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Accepted Paper:

Global spatial governance and the future of African cities: the case of the Un-Habitat  
Emmanuel Ofori-Sarpong (School of Oriental and African Studies (SOAS), University of London)

Paper short abstract:

This study interrogates how the UN-Habitat discursively constructs African urban futures. It demonstrates that proposals by the organisation represent a unique strand of urban future-making that is complicated, ambiguous and defies easy categorisation.

Paper long abstract:

Current scholarship on new African cities has failed to distinguish adequately between different types of actors and the varying outcomes of their operations. Most studies rightly point to multinational conglomerates – searching for alternative avenues for investment – accompanied by superstar architects and planners. Yet, there is more to this story. The international design and policy arena is complicated and composed of other actors with unique political identities, which impinge upon their modes of urban future-making. In the absence of such a critical lens, certain actors have received very little scholarly attention. The United Nations Human Settlements Program (UN-Habitat), which has been instrumental in shaping current global norms around 'good' urbanism, exemplifies this. Through a visual/discourse analysis of its reports published between 1976 and 2016, this study interrogates how the organisation constructs African urban futures discursively. It draws on these to explicate the modes of future city visions that it is pursuing on the continent, vis-à-vis its political positionality. The paper demonstrates how, relative to interventions – real and imagined – by other actors, proposals by the UN-Habitat represent a unique strand of urban future-making that is complicated, ambiguous and defies easy categorisation or rationalisation. The study contributes to our understanding of how multilateral institutions construct and represent Africa's urban future(s) and provides a launch pad for further discourse around how these ideas percolate and shape policy decisions and quotidian urban realities.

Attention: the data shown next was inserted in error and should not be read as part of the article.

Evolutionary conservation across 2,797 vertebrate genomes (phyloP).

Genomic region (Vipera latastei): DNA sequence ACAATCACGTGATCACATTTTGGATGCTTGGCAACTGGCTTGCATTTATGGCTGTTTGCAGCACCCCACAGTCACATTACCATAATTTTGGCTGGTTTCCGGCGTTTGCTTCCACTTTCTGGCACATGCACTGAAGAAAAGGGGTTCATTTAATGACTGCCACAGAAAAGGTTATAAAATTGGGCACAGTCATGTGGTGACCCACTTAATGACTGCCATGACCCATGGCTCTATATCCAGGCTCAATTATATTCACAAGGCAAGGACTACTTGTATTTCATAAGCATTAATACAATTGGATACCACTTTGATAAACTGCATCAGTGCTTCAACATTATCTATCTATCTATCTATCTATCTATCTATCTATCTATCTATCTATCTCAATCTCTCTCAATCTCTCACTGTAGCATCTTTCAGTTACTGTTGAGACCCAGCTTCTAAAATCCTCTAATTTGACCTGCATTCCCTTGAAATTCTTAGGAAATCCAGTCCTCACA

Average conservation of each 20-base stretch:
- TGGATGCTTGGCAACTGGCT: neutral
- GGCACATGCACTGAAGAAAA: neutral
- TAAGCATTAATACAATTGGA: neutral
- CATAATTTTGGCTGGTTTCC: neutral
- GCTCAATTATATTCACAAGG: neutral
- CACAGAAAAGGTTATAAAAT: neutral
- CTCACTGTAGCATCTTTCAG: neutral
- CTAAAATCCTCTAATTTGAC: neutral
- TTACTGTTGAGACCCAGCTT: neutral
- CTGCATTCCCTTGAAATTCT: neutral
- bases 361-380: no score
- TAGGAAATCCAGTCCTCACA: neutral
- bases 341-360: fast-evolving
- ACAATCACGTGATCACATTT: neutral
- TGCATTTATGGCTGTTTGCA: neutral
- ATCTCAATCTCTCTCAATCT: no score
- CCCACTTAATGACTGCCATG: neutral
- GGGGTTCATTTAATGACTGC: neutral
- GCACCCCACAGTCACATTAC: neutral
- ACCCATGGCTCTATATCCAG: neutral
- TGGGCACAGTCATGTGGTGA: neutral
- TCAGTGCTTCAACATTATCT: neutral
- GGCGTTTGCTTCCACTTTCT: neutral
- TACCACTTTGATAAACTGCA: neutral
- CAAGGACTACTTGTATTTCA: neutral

Panel Urba16
Africa's urban futures and positionalities towards Global Urban Policies
  Session 1 Friday 2 June, 2023, -